Iran appears to be coming out of a long period of isolation and sanctions imposed by Western nations. Yet, it is still not completely out of the woods. The international community had to wait until June 30 for the final deal to be put into place. The framework of the nuclear deal reached between the U.S.-led P5+1 members on one side and Iran on the other could become another landmark statement of the Obama administration’s foreign policy, much like the domestic health policy popularly known as Obamacare. It opens the possibility of redefining international relations strategically the way Nixon’s trip to China did during 1970s.
The U.S.-Iran relationship was consigned to the cold storage after the overthrow of the government of Shah of Iran due to popular disenchantment, followed by Islamic revolution in Iran and subsequent taking of American hostages during Jimmy Carter’s presidency. The agreement, signed in Lausanne, Switzerland, which allowed Iran to retain and operate centrifugal plants, albeit on a much smaller scale, could be the first step in the warming of the Iran’s relationship with other countries. This negotiation could lead to an open international trade agreement, instead of dealings conducted in a clandestine manner. This nuclear deal virtually accepts Iran as a key player in the Western region of Asia, and in the process reduces Saudi Arabia’s clout.
Despite vehement opposition offered by Israel and Saudi Arabia, the consequence of being dwarfed politically by Western nations in general and the U.S. in particular has miffed them to the core. They have begun jockeying to undo the damage the nuclear deal has done to their prestige. However, the relentless ground attacks, aerial bombings, rocket firings, murders, beheadings, looting, and burnings among bitterly opposed Shia versus Sunni forces in Yemen, Syria, and Iraq, as well as the rise of borderless extremist groups such as ISIS, al-Qaeda, Hezbollah, Hamas, Boko Haram in Nigeria, and even al-Shabaab (in the nearby Somalia-Kenya border region), etc. point to the abject failure of erstwhile tactics of balancing political aspirations among the countries in the Western region of Asia and Northern Africa.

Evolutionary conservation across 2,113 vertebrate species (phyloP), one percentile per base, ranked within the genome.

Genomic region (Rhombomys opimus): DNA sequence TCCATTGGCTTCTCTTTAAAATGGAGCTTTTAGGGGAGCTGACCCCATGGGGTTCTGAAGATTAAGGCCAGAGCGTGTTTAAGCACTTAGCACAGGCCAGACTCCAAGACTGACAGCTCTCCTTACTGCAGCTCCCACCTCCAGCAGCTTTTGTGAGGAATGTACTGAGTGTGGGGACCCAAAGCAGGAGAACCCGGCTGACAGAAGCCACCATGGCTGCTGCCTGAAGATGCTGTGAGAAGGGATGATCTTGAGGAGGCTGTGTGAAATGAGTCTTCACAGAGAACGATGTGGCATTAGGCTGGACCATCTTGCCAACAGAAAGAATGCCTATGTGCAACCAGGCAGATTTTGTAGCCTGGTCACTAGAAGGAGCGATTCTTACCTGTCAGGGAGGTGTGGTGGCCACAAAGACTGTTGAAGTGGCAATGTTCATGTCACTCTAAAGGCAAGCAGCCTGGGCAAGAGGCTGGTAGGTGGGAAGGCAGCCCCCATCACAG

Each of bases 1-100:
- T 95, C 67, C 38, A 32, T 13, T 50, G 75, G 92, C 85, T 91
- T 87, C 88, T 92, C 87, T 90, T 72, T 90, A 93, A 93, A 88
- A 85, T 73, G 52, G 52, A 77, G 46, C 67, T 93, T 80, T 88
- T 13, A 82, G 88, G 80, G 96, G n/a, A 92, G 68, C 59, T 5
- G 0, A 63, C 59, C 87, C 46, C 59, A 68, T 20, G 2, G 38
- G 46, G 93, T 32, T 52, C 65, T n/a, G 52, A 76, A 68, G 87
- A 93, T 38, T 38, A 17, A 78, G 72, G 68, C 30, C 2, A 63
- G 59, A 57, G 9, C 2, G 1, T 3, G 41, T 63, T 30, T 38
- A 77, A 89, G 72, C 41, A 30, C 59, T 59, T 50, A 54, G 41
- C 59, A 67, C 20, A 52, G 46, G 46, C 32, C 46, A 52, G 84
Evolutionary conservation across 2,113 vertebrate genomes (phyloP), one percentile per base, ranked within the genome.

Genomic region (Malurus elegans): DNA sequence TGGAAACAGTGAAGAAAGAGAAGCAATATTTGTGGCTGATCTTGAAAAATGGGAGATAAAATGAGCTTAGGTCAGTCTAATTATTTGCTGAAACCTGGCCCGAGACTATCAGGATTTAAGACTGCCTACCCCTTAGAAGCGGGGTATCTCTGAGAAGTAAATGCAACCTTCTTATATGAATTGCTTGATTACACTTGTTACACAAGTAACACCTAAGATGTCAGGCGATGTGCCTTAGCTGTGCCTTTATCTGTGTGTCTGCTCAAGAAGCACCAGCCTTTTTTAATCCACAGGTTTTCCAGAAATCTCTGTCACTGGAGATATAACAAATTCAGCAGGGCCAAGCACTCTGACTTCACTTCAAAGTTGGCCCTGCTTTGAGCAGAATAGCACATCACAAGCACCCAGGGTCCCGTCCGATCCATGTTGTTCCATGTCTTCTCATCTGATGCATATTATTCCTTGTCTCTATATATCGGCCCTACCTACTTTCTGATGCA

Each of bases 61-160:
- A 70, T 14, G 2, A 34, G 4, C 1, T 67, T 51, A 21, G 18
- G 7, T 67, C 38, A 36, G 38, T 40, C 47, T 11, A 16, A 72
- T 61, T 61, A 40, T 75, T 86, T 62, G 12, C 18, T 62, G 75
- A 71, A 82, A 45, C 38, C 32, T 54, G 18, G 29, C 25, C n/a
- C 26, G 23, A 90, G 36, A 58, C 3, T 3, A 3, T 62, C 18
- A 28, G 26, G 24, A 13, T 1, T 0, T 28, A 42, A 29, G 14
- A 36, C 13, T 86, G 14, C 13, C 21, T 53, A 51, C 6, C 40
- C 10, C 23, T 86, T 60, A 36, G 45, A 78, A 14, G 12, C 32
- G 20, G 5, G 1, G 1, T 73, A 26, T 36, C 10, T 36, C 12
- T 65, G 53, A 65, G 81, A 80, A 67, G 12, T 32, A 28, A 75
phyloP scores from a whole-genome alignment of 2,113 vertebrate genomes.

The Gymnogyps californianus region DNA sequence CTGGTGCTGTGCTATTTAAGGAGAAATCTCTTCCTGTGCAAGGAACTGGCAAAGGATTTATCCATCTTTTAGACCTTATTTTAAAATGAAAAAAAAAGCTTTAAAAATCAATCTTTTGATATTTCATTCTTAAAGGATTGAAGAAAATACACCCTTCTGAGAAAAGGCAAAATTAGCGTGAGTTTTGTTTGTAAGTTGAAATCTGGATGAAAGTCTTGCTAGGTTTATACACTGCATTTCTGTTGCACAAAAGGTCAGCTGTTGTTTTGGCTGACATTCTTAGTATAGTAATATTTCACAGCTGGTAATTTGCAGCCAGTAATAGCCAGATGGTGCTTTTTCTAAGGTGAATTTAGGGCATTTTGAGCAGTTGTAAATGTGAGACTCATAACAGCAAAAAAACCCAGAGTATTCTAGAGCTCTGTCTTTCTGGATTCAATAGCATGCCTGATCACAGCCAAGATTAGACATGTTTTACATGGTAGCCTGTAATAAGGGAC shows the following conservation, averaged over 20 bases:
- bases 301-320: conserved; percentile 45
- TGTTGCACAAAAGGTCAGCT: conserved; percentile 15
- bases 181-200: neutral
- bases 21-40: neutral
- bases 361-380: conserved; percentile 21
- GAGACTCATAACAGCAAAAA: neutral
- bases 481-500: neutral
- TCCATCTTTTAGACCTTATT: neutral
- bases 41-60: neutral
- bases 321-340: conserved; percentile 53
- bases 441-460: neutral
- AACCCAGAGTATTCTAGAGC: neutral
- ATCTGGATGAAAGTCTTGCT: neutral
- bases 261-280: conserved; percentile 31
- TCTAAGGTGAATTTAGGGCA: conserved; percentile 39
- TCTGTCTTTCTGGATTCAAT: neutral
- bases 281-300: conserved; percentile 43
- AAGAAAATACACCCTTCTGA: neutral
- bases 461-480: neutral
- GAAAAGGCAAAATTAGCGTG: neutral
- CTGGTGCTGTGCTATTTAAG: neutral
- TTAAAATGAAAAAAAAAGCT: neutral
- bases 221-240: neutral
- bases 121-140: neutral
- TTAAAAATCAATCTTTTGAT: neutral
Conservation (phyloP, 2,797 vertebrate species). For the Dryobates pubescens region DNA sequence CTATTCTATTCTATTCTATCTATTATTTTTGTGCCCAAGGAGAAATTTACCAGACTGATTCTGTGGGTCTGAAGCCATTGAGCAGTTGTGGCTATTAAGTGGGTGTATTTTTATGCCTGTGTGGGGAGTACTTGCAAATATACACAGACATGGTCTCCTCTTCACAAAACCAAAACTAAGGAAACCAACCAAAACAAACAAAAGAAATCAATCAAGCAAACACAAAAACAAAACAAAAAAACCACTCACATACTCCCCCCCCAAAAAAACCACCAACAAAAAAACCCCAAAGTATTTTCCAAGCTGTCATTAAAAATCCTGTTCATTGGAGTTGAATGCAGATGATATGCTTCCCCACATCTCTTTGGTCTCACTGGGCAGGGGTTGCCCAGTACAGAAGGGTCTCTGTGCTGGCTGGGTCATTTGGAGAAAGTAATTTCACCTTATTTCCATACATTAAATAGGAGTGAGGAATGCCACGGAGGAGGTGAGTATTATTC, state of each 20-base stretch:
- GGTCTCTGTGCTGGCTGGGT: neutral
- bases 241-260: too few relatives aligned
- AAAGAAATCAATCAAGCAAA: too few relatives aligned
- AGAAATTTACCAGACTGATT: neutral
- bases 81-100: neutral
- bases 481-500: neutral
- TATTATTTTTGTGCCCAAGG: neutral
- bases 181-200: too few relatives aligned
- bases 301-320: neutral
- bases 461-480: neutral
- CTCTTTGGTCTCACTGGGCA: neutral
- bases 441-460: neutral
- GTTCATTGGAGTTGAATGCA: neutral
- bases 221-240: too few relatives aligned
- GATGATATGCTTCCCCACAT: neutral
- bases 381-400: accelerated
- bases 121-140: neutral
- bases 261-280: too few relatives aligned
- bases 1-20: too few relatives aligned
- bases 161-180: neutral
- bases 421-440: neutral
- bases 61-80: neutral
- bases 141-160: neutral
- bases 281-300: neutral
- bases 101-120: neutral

Against this failure to maintain even a modicum of peace in the region, this nuclear deal seems like a positive step in the direction of thwarting the arms race in Asia. This bet by Obama on deterring Iran from building nuclear weapons through uranium enrichment at permitted centrifugal plants must pass the immediate test at home, where many Republicans as well as Democrats are openly skeptical of the agreement. If it goes as planned, peace is likely to prevail and citizens in the area, as well as the rest of Asia, can breathe easy.
All those countries that have maintained reasonably good economic and diplomatic relations with Iran, though in somewhat restrained manner, during the U.S.-imposed sanction days, any easing of restrictions allowing Iran to import, export, and earn revenue will be a hugely welcome step in the direction of peace. Moreover, it will enable increased energy supplies thereby maintaining its lower prices in international markets.
Economic gains notwithstanding, the final conclusion of the nuclear deal may help soothe the ties between Sunni-led Saudi Arabia and Shia-led Iran. This perception would help reduce the regional rivalries among nations and limit space for extremist groups from destabilizing the Western region of Asia and nearby areas. This nuclear deal will have a positive impact over peace and stability on Afghanistan and Pakistan, as well as on China, India, and the rest of the globe.
Opinion and Blog By Binay Srivastava
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